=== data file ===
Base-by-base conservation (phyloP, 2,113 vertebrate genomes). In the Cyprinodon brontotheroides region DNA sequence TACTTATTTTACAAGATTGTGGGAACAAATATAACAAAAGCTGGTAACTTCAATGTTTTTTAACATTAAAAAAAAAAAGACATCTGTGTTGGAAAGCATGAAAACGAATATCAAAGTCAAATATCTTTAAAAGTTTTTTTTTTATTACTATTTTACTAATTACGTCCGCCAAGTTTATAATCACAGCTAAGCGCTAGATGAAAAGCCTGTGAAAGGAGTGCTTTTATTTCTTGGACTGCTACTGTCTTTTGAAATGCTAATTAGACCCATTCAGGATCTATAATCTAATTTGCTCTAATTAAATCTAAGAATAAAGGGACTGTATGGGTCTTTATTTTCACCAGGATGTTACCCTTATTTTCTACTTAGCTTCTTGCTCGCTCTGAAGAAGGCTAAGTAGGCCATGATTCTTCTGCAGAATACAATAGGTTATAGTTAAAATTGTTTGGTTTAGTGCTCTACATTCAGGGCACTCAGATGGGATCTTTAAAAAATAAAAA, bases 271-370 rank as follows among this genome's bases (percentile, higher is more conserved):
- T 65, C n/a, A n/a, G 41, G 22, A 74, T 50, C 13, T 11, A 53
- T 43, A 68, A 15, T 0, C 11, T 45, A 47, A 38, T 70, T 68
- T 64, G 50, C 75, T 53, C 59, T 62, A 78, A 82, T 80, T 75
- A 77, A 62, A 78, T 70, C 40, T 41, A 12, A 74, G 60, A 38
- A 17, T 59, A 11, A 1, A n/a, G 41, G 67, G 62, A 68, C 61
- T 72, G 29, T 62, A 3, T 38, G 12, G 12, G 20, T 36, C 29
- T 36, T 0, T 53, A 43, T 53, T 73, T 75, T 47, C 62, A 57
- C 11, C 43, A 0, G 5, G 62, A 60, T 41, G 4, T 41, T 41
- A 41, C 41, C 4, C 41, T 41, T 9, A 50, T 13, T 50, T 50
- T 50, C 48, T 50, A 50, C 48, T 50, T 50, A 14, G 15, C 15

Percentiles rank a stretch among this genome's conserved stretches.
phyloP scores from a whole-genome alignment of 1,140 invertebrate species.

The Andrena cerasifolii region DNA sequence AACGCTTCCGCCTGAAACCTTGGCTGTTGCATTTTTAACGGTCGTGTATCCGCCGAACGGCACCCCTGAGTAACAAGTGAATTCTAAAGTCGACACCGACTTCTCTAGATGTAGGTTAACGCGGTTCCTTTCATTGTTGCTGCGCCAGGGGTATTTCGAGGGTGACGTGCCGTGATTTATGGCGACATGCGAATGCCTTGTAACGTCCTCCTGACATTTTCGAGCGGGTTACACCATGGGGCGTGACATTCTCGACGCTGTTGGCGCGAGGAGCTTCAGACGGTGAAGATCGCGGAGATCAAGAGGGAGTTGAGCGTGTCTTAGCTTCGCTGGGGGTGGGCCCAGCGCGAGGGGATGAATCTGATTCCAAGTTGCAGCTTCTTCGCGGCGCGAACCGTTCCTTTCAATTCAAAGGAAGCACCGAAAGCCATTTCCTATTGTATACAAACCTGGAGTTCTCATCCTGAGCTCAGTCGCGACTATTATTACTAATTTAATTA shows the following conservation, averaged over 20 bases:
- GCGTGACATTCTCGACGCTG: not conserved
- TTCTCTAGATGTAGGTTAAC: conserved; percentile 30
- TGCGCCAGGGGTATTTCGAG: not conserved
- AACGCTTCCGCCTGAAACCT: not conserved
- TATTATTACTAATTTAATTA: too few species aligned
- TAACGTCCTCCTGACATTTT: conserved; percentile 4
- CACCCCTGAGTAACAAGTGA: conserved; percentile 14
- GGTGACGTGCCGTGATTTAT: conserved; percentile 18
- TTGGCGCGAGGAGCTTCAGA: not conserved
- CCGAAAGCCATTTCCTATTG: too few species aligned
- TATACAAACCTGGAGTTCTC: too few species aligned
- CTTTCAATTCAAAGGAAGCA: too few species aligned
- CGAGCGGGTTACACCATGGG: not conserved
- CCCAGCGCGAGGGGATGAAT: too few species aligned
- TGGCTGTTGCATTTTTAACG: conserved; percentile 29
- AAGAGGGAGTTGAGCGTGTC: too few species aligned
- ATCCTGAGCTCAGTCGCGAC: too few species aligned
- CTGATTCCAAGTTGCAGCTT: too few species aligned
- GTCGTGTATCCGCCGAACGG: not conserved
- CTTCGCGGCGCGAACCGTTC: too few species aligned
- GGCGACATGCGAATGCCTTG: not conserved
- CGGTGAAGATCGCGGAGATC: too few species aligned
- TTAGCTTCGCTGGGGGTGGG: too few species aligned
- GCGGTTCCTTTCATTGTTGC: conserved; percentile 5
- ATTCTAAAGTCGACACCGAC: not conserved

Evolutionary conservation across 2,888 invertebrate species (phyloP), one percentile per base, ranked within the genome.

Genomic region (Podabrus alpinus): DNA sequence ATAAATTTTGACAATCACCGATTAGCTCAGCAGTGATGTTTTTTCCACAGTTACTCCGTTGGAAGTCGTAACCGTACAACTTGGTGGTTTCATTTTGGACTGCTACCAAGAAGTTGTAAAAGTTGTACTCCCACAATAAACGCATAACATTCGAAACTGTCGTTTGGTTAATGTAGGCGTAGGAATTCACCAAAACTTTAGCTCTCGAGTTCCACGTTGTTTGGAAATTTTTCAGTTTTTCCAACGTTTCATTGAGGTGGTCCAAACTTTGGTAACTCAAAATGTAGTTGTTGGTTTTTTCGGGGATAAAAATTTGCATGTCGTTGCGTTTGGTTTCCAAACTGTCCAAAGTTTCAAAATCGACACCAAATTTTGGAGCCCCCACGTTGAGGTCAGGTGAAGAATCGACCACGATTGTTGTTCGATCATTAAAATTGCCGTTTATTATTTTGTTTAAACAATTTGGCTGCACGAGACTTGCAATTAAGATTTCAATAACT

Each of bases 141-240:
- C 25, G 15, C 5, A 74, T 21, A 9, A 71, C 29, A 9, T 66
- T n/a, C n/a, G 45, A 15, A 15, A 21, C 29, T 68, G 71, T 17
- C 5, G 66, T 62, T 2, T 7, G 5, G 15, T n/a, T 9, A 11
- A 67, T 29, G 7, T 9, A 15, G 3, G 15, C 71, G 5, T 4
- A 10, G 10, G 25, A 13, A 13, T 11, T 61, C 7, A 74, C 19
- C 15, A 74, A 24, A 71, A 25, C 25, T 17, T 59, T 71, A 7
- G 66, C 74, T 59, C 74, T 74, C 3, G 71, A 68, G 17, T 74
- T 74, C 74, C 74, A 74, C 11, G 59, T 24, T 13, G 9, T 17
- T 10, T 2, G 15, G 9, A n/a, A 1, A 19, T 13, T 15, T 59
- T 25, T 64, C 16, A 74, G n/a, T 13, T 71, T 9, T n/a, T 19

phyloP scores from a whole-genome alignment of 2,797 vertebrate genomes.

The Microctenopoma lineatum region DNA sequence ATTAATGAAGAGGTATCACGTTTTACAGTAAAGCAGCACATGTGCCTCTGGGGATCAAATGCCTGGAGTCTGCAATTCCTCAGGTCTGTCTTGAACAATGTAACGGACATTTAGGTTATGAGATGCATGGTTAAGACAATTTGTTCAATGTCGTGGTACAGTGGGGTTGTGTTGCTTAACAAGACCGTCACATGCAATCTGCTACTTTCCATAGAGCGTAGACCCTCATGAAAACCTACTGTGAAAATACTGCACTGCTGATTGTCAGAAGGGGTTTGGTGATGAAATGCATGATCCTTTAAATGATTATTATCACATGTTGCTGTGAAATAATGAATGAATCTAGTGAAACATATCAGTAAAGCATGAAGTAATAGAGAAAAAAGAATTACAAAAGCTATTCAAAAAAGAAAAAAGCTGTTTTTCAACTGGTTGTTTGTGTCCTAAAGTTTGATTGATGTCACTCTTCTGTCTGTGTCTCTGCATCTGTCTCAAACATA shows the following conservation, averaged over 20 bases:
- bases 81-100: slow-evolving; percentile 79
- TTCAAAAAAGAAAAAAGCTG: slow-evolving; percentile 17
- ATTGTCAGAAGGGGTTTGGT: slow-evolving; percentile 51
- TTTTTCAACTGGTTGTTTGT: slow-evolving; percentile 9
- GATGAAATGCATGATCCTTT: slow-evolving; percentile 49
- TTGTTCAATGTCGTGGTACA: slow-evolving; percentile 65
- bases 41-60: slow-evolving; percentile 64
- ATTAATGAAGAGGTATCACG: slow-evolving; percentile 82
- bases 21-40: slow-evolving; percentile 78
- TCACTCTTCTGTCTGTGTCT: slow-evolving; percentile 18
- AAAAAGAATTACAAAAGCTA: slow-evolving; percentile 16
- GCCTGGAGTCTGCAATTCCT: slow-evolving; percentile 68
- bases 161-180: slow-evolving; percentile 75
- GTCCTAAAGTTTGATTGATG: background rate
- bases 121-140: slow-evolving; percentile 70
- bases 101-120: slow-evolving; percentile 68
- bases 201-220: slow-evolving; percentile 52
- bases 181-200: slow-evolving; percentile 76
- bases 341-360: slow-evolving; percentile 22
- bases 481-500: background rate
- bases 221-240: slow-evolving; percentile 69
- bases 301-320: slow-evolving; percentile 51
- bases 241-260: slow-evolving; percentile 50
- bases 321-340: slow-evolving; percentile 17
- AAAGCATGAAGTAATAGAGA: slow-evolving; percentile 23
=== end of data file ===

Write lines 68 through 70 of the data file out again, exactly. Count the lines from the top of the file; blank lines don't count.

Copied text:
- GTCCTAAAGTTTGATTGATG: background rate
- bases 121-140: slow-evolving; percentile 70
- bases 101-120: slow-evolving; percentile 68